Doing business in Ireland

How to do business in Ireland

Access to US tech titans, favourable tax rates and a highly talented workforce are luring foreign firms to Ireland once more. We speak to the experts to find out how you can cash in

Down in Dublin’s docklands, a creaking coffin ship sits on the river Liffey. Few passers-by know the gruesome past of this barque replica: transporting starving emigrants across the Atlantic during the Famine.

Equally, few passers-by squinting up at the glass-fronted office blocks surrounding the Jeanie Johnston would assume Ireland has recently undergone its own emigration woes – sparked by a painful recession described by finance minister Michael Noonan as the country’s “biggest crisis since the Famine”.

Indeed, strolling around ‘Silicon Docks’ reveals the gleaming European headquarters of tech behemoths that have radically altered our lives – Google, Facebook, Twitter…

Arriving during the recession’s height, their presence signals Ireland is more readied for foreign investment than any time since the ‘Celtic Tiger’ phenomenon of the 1990s [when EU-assisted Ireland went from one of Europe’s poorest countries to second wealthiest].

In the 18 months since exiting the €85bn (then £72bn) bailout, Forbes magazine has declared Ireland “the world’s best country for business” (in December 2013), the IMF believes its economy is “starting to fire on all cylinders”, while other companies roll in, wooed by productive locals, eurozone access and a lucrative 12.5 per cent corporate tax rate.

British cross-platform gaming developers Digit Game Studios also moved to Silicon Docks during the downturn, aiming to scale and network in Dublin. “London’s competition for talent made it tough to compete with companies that have more money than you could anticipate,” says founder CEO Richard Barnwell of the firm’s 2012 move, as he leads Director around Digit’s converted centuries-old grain-mill office, passing a ‘steampunk rifle’, desk-hunched developers and sketches of orcs, trolls and griffins.

“Dublin has the EU’s highest-educated workforce, an incredible work/life balance and is phenomenally cheap to get to – Ryanair!”

Dún Laoghaire’s Media Cube – home of the WholeWorldBand app

Dún Laoghaire’s Media Cube – home of the WholeWorldBand app

Easy networking in Ireland

Backed by Ireland’s two-largest VC firms [Delta Partners and ACT Venture Capital], Digit launched its first game, Kings of the Realm, last September, helping generate a “healthy seven-figure revenue”.

As Barnwell notes, the ease of networking in Ireland combined with having US tech giants on your doorstep isn’t without its merits. “Because it’s such a small city, much knowledge-sharing goes on at a senior level. If you wanted a meeting at Google, I’d be surprised if you couldn’t get one within a day.”

Ex-10cc band member and video director Kevin Godley founded the WholeWorldBand app in Dún Laoghaire in 2008, employing 22 people and allowing amateur musicians to record with artists such as Ronnie Wood, Michael Bublé and Foo Fighters.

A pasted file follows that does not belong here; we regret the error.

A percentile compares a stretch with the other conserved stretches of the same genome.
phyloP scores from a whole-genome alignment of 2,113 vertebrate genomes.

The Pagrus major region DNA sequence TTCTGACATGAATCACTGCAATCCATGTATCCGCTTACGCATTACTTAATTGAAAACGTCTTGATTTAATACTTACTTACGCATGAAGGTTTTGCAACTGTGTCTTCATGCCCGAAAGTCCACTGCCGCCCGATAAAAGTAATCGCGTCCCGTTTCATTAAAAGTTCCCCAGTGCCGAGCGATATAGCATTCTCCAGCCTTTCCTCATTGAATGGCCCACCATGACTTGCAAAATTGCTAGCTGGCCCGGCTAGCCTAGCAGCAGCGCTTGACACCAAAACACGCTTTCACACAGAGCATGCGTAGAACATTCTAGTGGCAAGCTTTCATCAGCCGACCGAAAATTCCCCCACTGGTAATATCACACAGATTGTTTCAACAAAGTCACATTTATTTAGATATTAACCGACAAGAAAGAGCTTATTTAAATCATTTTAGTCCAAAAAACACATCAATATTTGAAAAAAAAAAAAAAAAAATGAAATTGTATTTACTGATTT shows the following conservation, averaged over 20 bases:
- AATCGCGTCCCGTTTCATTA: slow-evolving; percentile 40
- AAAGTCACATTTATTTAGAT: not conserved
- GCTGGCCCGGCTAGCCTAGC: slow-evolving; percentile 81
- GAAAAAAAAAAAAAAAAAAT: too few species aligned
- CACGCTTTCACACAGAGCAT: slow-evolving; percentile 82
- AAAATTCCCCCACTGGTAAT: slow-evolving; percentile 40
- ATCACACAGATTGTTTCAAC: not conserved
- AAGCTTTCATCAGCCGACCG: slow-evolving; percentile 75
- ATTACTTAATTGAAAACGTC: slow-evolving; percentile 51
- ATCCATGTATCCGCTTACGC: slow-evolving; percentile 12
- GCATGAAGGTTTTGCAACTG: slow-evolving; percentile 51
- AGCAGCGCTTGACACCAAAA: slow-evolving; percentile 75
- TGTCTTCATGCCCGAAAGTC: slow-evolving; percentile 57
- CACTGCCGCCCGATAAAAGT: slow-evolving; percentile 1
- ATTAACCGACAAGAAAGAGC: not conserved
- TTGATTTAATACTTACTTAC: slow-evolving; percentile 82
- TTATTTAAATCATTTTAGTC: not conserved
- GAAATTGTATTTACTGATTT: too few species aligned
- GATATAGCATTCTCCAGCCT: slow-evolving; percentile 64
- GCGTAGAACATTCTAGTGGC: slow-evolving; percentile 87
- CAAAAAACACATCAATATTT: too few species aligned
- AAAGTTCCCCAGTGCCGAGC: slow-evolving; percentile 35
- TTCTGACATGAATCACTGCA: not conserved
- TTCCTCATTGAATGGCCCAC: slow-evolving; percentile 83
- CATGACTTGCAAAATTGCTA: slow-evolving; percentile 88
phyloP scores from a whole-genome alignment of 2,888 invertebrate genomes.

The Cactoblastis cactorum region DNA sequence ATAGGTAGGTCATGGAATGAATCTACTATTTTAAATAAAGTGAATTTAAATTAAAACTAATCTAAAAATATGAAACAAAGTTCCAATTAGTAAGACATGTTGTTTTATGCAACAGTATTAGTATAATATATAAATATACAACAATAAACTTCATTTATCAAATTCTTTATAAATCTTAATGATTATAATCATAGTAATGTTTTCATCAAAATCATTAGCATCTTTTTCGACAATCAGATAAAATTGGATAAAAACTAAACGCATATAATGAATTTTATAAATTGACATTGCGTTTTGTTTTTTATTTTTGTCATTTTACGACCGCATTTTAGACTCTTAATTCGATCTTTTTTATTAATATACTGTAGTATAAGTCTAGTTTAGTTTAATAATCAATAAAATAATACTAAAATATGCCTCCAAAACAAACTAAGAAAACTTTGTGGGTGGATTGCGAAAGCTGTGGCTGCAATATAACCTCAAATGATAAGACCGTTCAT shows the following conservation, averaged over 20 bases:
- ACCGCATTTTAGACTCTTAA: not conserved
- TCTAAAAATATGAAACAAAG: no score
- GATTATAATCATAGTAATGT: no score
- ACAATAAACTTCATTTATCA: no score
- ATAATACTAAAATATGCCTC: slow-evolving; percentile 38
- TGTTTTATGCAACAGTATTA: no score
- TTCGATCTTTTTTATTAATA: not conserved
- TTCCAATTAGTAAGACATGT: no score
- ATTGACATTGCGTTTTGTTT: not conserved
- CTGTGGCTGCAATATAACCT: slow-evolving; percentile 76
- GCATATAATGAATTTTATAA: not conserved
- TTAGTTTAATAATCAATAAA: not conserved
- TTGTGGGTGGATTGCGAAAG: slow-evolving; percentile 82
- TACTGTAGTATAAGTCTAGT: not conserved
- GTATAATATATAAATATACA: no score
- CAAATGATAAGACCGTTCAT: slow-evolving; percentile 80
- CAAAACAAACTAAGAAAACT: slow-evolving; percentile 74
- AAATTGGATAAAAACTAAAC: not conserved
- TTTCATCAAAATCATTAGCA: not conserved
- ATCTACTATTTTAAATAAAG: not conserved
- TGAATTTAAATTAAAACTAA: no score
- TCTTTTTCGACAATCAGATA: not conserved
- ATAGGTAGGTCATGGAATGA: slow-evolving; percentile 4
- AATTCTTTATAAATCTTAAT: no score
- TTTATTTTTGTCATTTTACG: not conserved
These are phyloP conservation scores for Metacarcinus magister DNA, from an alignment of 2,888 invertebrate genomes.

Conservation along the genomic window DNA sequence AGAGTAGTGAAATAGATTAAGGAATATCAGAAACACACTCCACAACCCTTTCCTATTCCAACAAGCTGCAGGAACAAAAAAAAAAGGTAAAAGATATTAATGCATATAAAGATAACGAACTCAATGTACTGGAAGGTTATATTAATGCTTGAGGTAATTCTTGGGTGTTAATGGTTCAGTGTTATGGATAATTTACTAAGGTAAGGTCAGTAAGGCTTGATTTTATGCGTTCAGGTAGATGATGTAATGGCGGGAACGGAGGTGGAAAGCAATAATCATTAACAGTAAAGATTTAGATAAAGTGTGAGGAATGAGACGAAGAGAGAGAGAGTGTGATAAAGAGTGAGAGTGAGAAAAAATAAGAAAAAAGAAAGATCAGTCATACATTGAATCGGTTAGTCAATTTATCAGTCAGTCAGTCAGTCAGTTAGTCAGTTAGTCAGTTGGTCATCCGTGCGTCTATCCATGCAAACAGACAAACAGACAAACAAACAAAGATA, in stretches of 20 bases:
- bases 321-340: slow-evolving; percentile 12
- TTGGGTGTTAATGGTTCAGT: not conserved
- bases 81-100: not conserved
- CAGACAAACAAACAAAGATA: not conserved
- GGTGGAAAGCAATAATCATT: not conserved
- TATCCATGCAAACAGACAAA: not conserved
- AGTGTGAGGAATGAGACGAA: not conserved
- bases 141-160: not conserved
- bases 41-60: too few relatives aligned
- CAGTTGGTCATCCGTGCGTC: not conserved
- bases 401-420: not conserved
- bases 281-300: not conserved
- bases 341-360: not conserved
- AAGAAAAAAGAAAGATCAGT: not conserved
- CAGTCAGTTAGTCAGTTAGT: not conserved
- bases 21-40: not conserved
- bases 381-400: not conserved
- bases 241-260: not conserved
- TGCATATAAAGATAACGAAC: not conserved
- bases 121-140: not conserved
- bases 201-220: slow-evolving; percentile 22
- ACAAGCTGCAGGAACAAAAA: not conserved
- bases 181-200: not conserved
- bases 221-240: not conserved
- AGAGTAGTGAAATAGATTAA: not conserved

He also notes Ireland’s easygoing nature of doing business: “Trying to schedule a meeting in the UK, it’s all about ‘windows’. People will squeeze you in when there’s a ‘window in two weeks’. Here, it’s more like, ‘my brother’s uncle can meet you in the pub on Friday night’.”

Tech isn’t the only sector offering opportunities for British firms. Life sciences and pharmaceuticals are also thriving, with nine of the world’s top 10 pharma firms based in Ireland – including British multinational GlaxoSmithKline, which employs 1,750 people across the Republic, from a Sligo skincare products factory to a Co Waterford consumer plant, churning out 7.5 billion Panadol tablets a year.

Aidan Lynch, GSK’s vice-president and general manager, Ireland, believes the country makes a perfect test-market for British SMEs nervous about exporting. “We have to be the world’s easiest country for British companies to do business with,” says Lynch, who is also the British Irish Chamber of Commerce’s president.

“We speak the same language and bureaucracy is low. If you were a UK company wanting to export to Europe, it would make total sense to test your business model here.”

Today, Ireland imports more from the UK than any other country, with two-way trade at €1bn (£724m) per week. Government agencies IDA Ireland and Enterprise Ireland both actively seek entrepreneurs outside the Emerald Isle, offering funding schemes and a “hand-holding service” to help set up.

Opportunities exist outside of Dublin too. IDA Ireland recently helped ticket resale website Viagogo establish its Limerick operations centre, while Cork is a pharmaceutical hub partially thanks to University College Cork’s science graduates.

Cork’s largest employer is Apple (4,000 staff), which has been based there since the 1980s when Steve Jobs struck a deal with authorities. With two-thirds of Apple’s global profits in 2011 made by companies registered at its Cork offices, it also hits upon another truth: Ireland’s 12.5 per cent corporate tax rate (compared with the UK’s 20 per cent and the US’s 40 per cent) hugely favours multinationals.